It was never about busing.

Today’s New York Times published two full pages on the impact of desegregation in America’s schools. During the 70’s and 80’s, schools were integrated, especially in the south. Achievement scores rose and achievement gaps between black and white students fell. With the introduction of school choice in the 90’s, segregation increased. An attack on public schools began. Why?

As the U.S. reverted to the doctrine of separate but equal, it became obvious that low-income area schools were not equal. Equality in funding was a myth. Wealthy districts had better funding even if states required a minimum level of funds for each district.  Better funding provides better opportunities.

Children with greater physical and mental needs cost more, and a higher proportion of them reside in low-income areas. Higher-income areas often resist paying for educating ‘those other children’. As a result, lower-cost private and charter schools are sold as the symbol for better schools even though they are not better; they just choose which students to accept.

The point of the article, ‘It was never about busing‘ is that we are substituting code words for racist policies. The word ‘Busing’ has become a bugaboo (an imaginary object of fear). Many white children were always bused but not to black schools. Advocates for neighborhood schools used these code words for segregated schools.

Vouchers are supposed to reduce costs by housing more schools in churches, but they aren’t required to meet state standards for teaching and learning, and they do increase segregation.  Charters are designed to give lower-income parents an escape valve from the local schools struggling to meet the needs of all students.  Nevertheless, charters that reflect double segregation of race and income cannot overcome their lack of access to the wider world.

Improved access to high-quality preschool programs is the current panacea. Yes, they initially help minority children succeed, but their academic gains fade as they enter segregated schools.

The author of the article, Nicole Hannah-Jones, concludes that busing did not fail, we did.

Charter Industry Fights Reform

California’s charter reform commission, which included many charter operators, was convened by the governor as the result of a huge scandal in online charters that collected state funds for nonexistent students. The commission recommended improvements in charter school authorization and oversight. The charter industry is fighting back.

According to Jeff Bryant’s latest article, the charter industry is arguing that frequent closures of charters shows its accountability. Frequent opening and closures are good! The Network for Public Education’s report that a billion dollars in federal funds has been lost to charter operators. The question is good for whom? Is it good for the students and families who must scramble to find a new school or just for those who pocket the money?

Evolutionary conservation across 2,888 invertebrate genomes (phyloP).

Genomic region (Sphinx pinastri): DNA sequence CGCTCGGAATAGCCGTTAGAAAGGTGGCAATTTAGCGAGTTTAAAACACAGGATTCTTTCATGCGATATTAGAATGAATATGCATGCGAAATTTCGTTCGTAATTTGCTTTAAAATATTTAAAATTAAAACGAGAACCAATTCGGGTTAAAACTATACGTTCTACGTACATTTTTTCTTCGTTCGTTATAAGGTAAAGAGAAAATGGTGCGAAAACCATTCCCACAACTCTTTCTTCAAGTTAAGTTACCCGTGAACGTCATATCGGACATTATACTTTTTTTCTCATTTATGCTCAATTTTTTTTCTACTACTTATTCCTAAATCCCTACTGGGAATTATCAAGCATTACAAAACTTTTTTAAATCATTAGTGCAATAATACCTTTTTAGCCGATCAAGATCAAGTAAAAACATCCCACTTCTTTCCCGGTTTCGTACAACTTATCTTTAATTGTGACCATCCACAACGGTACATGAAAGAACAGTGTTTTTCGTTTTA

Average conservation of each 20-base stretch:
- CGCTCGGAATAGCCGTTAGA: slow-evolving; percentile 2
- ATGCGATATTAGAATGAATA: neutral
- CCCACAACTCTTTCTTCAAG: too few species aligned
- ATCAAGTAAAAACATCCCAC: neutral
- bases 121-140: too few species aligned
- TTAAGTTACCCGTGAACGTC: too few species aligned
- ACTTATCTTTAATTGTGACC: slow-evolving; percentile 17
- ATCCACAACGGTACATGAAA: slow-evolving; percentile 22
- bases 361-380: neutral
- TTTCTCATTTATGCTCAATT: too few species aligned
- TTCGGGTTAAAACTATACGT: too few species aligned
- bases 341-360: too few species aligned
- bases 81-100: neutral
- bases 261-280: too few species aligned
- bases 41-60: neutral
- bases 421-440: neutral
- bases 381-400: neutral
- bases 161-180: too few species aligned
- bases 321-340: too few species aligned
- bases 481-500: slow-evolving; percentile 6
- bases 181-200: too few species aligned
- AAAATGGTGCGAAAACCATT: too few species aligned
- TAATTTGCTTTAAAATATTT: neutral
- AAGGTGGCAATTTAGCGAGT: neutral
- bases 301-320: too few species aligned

Read Jeff Bryants’ article here and decide who benefits.

The Pursuit of Happiness

Have you ever wondered what ‘Life, Liberty and the Pursuit of Happiness’ really means? Thomas Jefferson was an avid student of Aristotle which is where the idea of a pursuit of happiness originated. I am reading a new book called ‘Aristotle’s Way’ by Edith Hall. I came across a paragraph about Aristotle’s view of public education that I would like to share with you:

“The eighth book of his Politics opens with this famous dictum: “None will doubt that the legislator should direct his attention above all to the education of youth for the neglect of education does harm to the constitution.” He means that education at all levels, from small children through to young adults, is of such fundamental importance to the flourishing of the community under any form of constitution that it must be publicly determined and can’t possibly be left to the decided ad hoc by each parent. Since the goal of any city-state is to ensure that its citizens live the good life, “it is manifest that education should be one and the same for all, and that it should be public, and not private.” Page 54-55

These are matters of common interest on which the pursuit of happiness is based.

“An incisive and devastating critique of the Bush A+ Plan”

You have to tell it like it is, especially when so many people have so much money invested in a failing education reform policy. Read the summary of the report: Twenty Years Later: Jeb Bush’s A+ Plan fails Florida’s Children posted by Diane Ravitch. Find out the hard truth about the impact of the A+ Plan on student achievement, school grades, teaching, and communities. Insist on an end to policies that seek to destroy public schools and rob children of a high quality education.

House Appropriations Slashes Charter Start Up Funds

In response to a report by the Network for Public Education, the federal startup funds were cut $40 million this year and another $100 million next year. The committee noted the lack of oversight of federal startup funding.

There is other good news in the proposed budget for full service community schools, look lars remodeling. This is a direct rebuke to the DeVos Department of Education budget proposal. The committee also noted the abuse of for-profit online schools.

Good things can happen! The budget section begins on page 182.

Florida Schools for Sale

Carol Burris of the Network for Public Education has her eye on Florida’s charter abuse. You need to see it too. Seeing is believing. The problems are really bad. Read the article here We have so many bad operators that Acclaim Academy is sometimes overlooked. it should not be. Find out about what happened to the $744,148 start up money they received from the federal government.